Corporate funds to parties: Govt created avenues for money laundering, says Oppn
The companies will now no longer need to disclose the name of the political party to which they make the donations.india Updated: Apr 02, 2017 07:09 IST
The Centre’s move to relax conditions for donations made by corporate entities to political parties has evoked strong criticism from the opposition, which accused the BJP-led NDA government of creating “new avenues” for large-scale money laundering.
Through one of the 40 amendments moved in the finance bill, the government has proposed to remove the cap that barred companies from donating more than 7.5% of their average net profit to a political party. Till now, companies could contribute up to 7.5% of their average net profit in the past three financial years.
Besides, the companies will now no longer need to disclose the name of the political party to which they make the donations.
The Communist Party of India (Marxist) said in a statement that through this amendment to the Companies Act of 2013, corporates can now pay political parties an unlimited amount through the election bonds scheme without disclosing the beneficiary’s name.
“This government has not only widened the process of corporate funding to political parties but also created new avenues for large-scale money laundering,” it said.
CPI(M) general secretary Sitaram Yechury said this move has exposed Prime Minister Narendra Modi’s claim to bring transparency in political funding. Now that the corporate do not have to declare their contribution and no limits on their contribution, the changes will trigger massive corruption, he told HT.
Yecury said, more importantly, this paves the way for money laundering. For example, a politician transfers his illegal money to a corporate and the corporate transfers it back to the same politician’s party. “In one word, this is an atrocious” move by the BJP government.
The Communist Party of India (CPI) said the ruling Bharatiya Janata Party (BJP) will be the biggest beneficiary of the amendment and demanded a rollback of the amendment.
“Even foreign companies can donate huge funds to parties and this will act as a severe threat to our national security,” it added.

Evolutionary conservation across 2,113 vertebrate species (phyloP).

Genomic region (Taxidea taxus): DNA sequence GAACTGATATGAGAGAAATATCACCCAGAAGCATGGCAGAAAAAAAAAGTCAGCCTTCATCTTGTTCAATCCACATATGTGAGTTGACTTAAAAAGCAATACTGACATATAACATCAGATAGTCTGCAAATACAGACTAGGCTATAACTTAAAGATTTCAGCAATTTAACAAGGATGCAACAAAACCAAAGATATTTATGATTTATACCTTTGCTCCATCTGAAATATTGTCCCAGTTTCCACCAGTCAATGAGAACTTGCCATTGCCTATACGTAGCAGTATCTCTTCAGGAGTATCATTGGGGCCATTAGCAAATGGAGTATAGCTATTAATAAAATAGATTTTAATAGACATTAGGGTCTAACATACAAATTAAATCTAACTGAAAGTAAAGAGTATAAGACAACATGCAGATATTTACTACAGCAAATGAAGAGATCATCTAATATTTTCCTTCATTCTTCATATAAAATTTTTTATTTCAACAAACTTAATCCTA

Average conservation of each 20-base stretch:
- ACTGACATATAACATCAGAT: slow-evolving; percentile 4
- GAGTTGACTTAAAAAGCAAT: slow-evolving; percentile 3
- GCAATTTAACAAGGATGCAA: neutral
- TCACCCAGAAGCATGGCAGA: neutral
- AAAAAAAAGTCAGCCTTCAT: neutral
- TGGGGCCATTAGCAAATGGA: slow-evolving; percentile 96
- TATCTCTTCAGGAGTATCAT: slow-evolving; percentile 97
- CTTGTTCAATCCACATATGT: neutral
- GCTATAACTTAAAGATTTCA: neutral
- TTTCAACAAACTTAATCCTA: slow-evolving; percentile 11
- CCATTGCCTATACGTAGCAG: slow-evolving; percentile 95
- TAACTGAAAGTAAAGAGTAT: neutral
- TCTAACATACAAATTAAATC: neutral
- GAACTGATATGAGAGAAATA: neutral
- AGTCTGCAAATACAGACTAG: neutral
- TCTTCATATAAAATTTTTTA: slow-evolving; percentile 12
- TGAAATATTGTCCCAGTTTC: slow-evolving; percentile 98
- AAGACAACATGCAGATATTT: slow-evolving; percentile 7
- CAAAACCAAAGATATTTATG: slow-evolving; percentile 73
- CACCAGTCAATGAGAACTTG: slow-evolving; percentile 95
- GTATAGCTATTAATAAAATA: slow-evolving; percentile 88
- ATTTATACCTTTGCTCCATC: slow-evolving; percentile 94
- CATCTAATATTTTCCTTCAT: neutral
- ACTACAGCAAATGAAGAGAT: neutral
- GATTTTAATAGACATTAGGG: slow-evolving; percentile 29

The Congress said the electoral bonds will open the door to anonymous donations, crony capitalists and influence the policy outcome without any suspicion. “We will not know who contributed, we will not be able to follow them and find out who influenced what public policy and that is a dangerous development in terms of transparency for our democracy,” party spokesperson Rajeev Gowda said.
In the Lok Sabha, the Biju Janata Dal (BJD) staged a walkout on the issue. “It opens the floodgates for potential corruption and removes the means to check it,” BJD leader Bhratruhari Mahtab said.
The Trinamool Congress demanded the removal of the anonymity clause. “We need to remove the anonymity clause and make it mandatory for firms to disclose to which party they have paid money. Otherwise, we could be flooded with cases of misuse of office to get political donations,” Trinamool leader Dinesh Trivedi said.
The opposition parties also came down heavily on the government for “tagging along” non-tax bills in the finance bill to make them money bills.
“The Modi government and the RSS always speak of transparency in dealings and posed as the champions of fighting against black money. But the cat is now out of the bag. Now that the Rajya Sabha does not have powers to reject the money bill, it becomes a law automatically,” the CPI said in a statement.
The Lok Sabha passed the finance bill on Wednesday and the Rajya Sabha cannot reject a money bill. The bill is, therefore, deemed to have been passed by Parliament and will become a law following the presidential assent.
Through another amendment to the companies act, donations by companies to electoral trusts through account payee cheque, bank draft or electronic transfer have also been allowed. The government claimed that it is part of its move to check black money and bring transparency in political fundings.